Inflation Is Usually Bad for Bonds...

Last week we learned consumers expect more inflation in coming years. The University of Michigan reported everyday folks see inflation one year from now at around 2.9%, up from 2.8% last month. More importantly for long-maturity bonds, the survey reported five- to ten-year median inflation expectations rebounded from 2.6% in November to 2.9%. The Federal Reserve takes these survey results seriously. “I currently put more weight on survey-based measures of inflation expectations as opposed to market-based measures,” said Federal Reserve Bank of New York President and permanent member of the Federal Open Market Committee William Dudley last month. He added, “Inflation expectations appear to have declined much less than implied by TIPS inflation breakeven measures.” The market based 5yr-5yr forward breakeven inflation rate declined to 1.98% in response to the Michigan data release, the lowest print in five years. Therein lies the conundrum. Those surveyed expect higher inflation, while the market expects lower inflation. The market for Treasury bonds sided with breakeven inflation measures and aggressively bought ten-year Treasurys, pushing yields down seven basis points, confident inflation will remain subdued. Plummeting gas prices, which have reached a national average of $2.60 per gallon, down from $3.25 one year ago, contributed to investor demand for plain-vanilla Treasurys. The energy component of the S&P 500 declined 22% over the past six months compared to a gain of 4% for the broader index. We are in the camp that believes inflation is likely to remain low for the foreseeable future, as the middle class still struggles with low wage growth in the wake of the Great Recession. Whether U.S. growth alone can pull interest rates higher remains to be seen, but right now our evolving view is that higher rates are not the slam-dunk the market thought at the beginning of the year.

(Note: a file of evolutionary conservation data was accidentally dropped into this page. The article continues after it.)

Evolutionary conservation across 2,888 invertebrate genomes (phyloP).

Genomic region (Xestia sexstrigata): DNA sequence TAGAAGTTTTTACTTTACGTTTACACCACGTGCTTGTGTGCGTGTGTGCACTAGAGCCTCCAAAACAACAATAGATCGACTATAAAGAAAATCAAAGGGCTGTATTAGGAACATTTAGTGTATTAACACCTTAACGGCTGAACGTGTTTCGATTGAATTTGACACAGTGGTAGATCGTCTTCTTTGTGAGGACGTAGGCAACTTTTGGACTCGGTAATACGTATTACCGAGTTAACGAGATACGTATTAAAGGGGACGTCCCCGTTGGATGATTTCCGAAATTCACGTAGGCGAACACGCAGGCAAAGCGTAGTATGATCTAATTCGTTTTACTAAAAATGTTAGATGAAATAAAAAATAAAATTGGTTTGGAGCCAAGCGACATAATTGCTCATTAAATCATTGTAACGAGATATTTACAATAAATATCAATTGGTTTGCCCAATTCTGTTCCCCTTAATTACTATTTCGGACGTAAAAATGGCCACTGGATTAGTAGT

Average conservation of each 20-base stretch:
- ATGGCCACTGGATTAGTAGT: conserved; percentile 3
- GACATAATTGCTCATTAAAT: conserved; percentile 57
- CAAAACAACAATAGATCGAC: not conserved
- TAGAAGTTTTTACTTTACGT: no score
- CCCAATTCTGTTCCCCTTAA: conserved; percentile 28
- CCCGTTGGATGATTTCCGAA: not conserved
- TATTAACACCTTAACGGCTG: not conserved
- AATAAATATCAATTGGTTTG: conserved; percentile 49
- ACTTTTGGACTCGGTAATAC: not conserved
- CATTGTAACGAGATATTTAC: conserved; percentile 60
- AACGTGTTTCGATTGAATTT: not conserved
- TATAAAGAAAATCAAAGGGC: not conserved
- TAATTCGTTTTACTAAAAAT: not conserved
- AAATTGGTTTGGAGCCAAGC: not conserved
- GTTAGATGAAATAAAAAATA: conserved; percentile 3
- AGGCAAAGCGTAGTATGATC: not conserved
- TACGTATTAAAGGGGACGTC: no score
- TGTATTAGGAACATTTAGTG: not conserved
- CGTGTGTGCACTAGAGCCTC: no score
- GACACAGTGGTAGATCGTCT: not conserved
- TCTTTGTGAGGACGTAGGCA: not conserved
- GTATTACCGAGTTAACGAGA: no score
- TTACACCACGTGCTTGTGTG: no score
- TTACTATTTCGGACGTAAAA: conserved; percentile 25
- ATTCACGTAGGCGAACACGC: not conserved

Sources: FRBNY, BIS, AAA, Bloomberg, University of Michigan/Reuters, SNWAM Research